Giving Compass' Take:
- This article was originally published on urban.org on May 9, 2017.
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In Nairobi, Kenya, technological advances like Uber have brought positive disruption and significant benefits to consumers. The country has been called the Silicon Savannah for having hatched various technological innovations. But in some parts of Kenya, it’s not uncommon to wait for hours to get a stable Internet connection.
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In the capitals of Madagascar and Burkina Faso, where smartphone and computer ownership is still low, people have to go to cybercafés to access the Internet, usually on run-down computers with old software, and even then, connection speeds may be painfully slow.
Slow connection speeds and lack of Internet access aren’t just a hassle though, they’re signs of the digital divide that sets many African countries behind.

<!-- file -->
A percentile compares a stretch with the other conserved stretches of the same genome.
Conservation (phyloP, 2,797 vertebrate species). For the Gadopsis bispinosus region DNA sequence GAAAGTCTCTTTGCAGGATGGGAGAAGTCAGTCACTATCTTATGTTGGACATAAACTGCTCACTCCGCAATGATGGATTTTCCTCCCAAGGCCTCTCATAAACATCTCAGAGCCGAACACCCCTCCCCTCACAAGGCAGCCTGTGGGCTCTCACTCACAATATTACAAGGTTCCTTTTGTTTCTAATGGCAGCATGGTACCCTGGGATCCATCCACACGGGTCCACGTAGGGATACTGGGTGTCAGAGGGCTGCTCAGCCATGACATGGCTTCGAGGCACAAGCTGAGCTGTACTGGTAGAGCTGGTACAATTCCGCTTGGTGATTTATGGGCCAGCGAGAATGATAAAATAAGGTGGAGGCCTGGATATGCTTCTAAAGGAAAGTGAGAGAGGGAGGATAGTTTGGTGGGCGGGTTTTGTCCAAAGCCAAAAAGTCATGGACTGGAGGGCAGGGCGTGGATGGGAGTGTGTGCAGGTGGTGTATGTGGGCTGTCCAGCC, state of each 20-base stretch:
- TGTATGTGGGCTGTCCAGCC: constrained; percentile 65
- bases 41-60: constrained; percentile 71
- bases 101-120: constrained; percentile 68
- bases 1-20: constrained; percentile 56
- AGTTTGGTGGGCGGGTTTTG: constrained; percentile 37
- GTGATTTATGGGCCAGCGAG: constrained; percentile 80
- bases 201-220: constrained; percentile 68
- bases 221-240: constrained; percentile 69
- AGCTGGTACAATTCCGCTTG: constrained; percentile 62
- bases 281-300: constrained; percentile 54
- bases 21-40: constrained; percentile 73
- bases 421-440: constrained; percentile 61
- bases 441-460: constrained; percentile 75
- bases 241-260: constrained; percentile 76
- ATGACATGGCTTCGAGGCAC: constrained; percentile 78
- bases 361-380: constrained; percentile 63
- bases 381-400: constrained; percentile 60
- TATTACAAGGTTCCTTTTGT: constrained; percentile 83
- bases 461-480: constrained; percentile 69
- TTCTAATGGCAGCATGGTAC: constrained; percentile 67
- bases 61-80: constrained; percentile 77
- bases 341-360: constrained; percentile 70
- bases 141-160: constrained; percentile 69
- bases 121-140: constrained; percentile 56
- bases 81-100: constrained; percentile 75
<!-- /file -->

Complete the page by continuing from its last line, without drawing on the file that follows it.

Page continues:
Sub-Saharan Africa lags furthest behind in Internet access. In sub-Saharan Africa, only 18 percent of the population had Internet access in 2015, compared with 87 percent in North American regions.
Access within sub-Saharan Africa is unequal. In Kenya, Nigeria, and South Africa, 48 percent of the population had Internet access. In Ethiopia, Malawi, and Tanzania, 9 percent had access.
Digital technologies promote job creation, boost economic growth, and improve government services. Greater access to technology increases inclusion, efficiency, and innovation.
Even with Internet access, language barriers prevent many people from taking these courses. About 75 percent of these online courses use English, which makes it difficult for people in non-English-speaking countries to benefit.
What exactly are these countries missing out on? To start, job creation, labor productivity and citizen engagement pushing for stronger government initiatives are just a few topics discussed.
The private sector can help close the digital divide. Facebook, for example, recently announced plans to use land-based and satellite technologies to provide better Internet access to African countries. But public investment and involvement will be necessary to reap the digital dividends.
Making the Internet more accessible and affordable should be among governments’ priorities, particularly in sub-Saharan African countries that lag behind the most.